Close in ledgering

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Olly
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Re: Close in ledgering

Post by Olly » Thu Sep 08, 2016 11:08 am

Proper 'old fashioned angling' - rather similar to my efforts as a 14 year old to catch my first tench! Which I am pleased to say I did from Bushey Park in 1960.

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PershoreHarrier
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Re: Close in ledgering

Post by PershoreHarrier » Thu Sep 08, 2016 12:24 pm

Olly wrote:Proper 'old fashioned angling' - rather similar to my efforts as a 14 year old to catch my first tench! Which I am pleased to say I did from Bushey Park in 1960.
Old and old fashioned but I caught alot of Carp when they were much more difficult to catch than they are these days. I read and re-read the Walker books and articles (and still do) and he always reckoned to keep it as simple as possible - if you don't need lead then don't use it - likewise with a float - if you don't need one don't use one.

I fully accept that if Walker & Co were about these days then both their tackle and methods would have moved on but I do like simplicity and it still catches enough fish for me to thoroughly enjoy every bankside visit I make. Nothing has ever replaced the sight of the folded paper leaping off the ground and hitting the butt ring.

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LuckyLuca
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Re: Close in ledgering

Post by LuckyLuca » Thu Sep 08, 2016 12:42 pm

PershoreHarrier wrote:
Olly wrote:Proper 'old fashioned angling' - rather similar to my efforts as a 14 year old to catch my first tench! Which I am pleased to say I did from Bushey Park in 1960.
Old and old fashioned but I caught alot of Carp when they were much more difficult to catch than they are these days. I read and re-read the Walker books and articles (and still do) and he always reckoned to keep it as simple as possible - if you don't need lead then don't use it - likewise with a float - if you don't need one don't use one.

I fully accept that if Walker & Co were about these days then both their tackle and methods would have moved on but I do like simplicity and it still catches enough fish for me to thoroughly enjoy every bankside visit I make. Nothing has ever replaced the sight of the folded paper leaping off the ground and hitting the butt ring.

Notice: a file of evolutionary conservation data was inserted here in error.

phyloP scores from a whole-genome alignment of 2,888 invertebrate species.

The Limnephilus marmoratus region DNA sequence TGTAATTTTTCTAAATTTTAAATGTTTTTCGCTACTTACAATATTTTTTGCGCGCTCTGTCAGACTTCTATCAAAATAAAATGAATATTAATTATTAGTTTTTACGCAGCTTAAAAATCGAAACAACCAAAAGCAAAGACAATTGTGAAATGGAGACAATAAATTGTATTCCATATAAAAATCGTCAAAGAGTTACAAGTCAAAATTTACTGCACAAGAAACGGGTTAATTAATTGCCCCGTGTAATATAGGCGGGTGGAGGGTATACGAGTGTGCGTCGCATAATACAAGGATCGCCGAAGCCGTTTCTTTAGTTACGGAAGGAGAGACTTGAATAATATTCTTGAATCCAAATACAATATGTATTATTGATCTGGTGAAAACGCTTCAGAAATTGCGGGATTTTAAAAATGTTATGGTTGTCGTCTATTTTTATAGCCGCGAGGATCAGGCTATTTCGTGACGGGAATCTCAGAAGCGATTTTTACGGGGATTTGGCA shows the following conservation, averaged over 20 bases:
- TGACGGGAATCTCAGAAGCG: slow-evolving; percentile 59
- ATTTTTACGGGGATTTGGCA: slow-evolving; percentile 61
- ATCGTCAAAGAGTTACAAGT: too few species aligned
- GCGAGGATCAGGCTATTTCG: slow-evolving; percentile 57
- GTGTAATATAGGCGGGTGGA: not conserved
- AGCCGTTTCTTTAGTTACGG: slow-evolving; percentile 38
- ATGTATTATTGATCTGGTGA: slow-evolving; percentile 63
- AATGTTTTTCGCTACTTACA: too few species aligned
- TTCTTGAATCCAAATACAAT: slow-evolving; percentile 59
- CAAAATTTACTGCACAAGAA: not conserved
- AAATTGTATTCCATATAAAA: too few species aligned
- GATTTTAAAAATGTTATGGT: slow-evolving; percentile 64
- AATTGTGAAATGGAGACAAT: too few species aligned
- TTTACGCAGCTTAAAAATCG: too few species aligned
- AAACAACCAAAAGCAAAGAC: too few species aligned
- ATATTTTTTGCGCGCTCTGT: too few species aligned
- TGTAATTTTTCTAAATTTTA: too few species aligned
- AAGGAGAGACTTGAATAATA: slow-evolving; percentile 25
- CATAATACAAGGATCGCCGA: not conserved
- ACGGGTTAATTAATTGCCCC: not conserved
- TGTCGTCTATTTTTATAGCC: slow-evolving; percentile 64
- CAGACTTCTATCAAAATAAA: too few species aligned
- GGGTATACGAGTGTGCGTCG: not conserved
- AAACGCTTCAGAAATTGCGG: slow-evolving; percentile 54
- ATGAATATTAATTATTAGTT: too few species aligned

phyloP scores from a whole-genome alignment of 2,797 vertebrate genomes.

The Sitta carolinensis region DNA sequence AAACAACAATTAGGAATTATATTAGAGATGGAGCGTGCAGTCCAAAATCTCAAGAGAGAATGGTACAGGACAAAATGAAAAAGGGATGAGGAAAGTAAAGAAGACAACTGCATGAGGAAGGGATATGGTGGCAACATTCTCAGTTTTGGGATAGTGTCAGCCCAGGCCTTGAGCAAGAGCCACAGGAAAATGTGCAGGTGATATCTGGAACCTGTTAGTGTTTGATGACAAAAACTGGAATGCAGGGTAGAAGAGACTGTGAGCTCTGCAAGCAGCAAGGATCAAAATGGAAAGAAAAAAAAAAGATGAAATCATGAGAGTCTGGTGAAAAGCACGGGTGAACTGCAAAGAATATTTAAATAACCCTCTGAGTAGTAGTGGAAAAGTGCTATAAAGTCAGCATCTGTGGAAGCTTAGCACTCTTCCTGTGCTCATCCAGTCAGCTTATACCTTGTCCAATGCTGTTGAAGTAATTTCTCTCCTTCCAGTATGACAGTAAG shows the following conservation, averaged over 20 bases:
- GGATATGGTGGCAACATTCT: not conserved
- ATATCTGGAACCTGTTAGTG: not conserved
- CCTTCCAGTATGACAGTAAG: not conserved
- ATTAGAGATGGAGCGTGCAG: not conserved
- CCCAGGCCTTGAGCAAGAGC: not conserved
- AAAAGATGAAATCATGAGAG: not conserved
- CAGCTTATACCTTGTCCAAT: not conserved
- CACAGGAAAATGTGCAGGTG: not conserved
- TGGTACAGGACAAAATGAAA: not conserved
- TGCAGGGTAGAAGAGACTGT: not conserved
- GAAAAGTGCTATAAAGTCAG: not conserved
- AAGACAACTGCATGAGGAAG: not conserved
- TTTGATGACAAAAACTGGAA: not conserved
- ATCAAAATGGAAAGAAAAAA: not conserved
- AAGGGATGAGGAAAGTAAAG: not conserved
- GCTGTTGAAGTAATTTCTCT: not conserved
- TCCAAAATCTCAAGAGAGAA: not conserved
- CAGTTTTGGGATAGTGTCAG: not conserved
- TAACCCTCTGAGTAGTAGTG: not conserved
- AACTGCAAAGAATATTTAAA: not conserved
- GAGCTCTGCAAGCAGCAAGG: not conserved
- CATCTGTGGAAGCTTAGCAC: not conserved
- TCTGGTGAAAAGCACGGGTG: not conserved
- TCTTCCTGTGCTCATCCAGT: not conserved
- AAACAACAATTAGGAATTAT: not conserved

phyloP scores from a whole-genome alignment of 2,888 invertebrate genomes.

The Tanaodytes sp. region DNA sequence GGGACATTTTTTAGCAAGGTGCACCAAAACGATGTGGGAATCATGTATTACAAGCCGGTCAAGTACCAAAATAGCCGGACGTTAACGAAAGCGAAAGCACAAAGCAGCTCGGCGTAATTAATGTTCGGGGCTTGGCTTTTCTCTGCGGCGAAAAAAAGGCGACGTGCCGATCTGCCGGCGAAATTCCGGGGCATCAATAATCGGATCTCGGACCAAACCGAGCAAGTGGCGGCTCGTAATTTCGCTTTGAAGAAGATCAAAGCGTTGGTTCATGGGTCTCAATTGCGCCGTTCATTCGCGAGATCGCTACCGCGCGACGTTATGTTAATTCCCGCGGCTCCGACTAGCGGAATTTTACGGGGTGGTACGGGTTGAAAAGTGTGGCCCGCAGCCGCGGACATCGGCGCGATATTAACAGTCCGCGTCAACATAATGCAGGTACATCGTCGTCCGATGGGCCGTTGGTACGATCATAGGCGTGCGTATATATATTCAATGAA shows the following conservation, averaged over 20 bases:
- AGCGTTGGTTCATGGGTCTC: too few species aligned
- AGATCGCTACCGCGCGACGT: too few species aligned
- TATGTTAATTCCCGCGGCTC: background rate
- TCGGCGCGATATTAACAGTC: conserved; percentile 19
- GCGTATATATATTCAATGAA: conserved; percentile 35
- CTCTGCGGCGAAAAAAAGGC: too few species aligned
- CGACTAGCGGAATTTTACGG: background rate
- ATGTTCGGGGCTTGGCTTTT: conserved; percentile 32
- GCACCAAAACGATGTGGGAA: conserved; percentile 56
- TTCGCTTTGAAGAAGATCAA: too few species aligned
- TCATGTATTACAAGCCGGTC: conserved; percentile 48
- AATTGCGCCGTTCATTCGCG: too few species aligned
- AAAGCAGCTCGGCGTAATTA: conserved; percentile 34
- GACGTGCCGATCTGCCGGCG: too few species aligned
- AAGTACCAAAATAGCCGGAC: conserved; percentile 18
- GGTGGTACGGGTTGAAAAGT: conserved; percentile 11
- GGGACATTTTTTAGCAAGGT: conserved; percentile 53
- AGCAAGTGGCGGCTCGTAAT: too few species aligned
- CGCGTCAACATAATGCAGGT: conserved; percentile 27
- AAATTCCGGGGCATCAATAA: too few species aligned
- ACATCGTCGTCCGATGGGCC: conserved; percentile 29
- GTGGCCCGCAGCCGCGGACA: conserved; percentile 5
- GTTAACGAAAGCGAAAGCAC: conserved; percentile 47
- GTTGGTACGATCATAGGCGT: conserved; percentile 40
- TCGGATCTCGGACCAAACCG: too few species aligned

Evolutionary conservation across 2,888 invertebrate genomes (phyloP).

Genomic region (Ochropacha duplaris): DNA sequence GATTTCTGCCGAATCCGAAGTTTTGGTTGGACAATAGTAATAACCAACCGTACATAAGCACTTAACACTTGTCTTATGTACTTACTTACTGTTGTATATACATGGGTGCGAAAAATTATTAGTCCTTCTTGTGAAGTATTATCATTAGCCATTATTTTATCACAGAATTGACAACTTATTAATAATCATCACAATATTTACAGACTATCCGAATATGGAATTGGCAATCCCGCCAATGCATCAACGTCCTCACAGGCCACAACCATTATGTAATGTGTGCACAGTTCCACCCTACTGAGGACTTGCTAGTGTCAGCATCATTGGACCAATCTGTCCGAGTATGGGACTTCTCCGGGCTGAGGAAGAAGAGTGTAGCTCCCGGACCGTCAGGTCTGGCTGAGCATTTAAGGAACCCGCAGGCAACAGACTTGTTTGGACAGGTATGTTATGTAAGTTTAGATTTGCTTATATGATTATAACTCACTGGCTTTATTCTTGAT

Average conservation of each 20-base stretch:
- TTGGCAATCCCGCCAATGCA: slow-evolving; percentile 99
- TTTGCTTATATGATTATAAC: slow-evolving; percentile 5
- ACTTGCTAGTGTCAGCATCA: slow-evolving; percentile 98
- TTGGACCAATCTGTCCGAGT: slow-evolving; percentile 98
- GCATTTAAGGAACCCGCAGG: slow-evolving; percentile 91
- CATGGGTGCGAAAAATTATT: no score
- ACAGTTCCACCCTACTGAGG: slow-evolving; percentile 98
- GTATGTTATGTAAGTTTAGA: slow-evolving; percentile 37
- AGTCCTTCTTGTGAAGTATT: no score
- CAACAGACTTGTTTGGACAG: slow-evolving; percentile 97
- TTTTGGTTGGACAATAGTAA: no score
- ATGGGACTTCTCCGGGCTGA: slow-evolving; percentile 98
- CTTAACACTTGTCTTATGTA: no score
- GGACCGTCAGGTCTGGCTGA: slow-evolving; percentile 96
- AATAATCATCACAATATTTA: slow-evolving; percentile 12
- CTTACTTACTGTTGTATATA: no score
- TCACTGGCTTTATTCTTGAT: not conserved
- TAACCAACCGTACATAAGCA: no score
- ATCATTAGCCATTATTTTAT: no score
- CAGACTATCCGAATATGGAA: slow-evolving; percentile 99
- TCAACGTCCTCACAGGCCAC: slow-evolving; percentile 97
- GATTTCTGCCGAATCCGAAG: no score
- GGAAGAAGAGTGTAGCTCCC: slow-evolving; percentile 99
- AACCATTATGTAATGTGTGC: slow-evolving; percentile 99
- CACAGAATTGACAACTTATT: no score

Weird, based on the swearing I thought you hated every minute of it!

PS. As Keith said above, simple is good!
I walked across an empty land
I knew the pathway like the back of my hand
I felt the earth beneath my feet
Sat by the river and it made me complete.

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PershoreHarrier
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Re: Close in ledgering

Post by PershoreHarrier » Thu Sep 08, 2016 1:08 pm

LuckyLuca wrote:
PershoreHarrier wrote:
Olly wrote:Proper 'old fashioned angling' - rather similar to my efforts as a 14 year old to catch my first tench! Which I am pleased to say I did from Bushey Park in 1960.
Old and old fashioned but I caught alot of Carp when they were much more difficult to catch than they are these days. I read and re-read the Walker books and articles (and still do) and he always reckoned to keep it as simple as possible - if you don't need lead then don't use it - likewise with a float - if you don't need one don't use one.

I fully accept that if Walker & Co were about these days then both their tackle and methods would have moved on but I do like simplicity and it still catches enough fish for me to thoroughly enjoy every bankside visit I make. Nothing has ever replaced the sight of the folded paper leaping off the ground and hitting the butt ring.
Weird, based on the swearing I thought you hated every minute of it!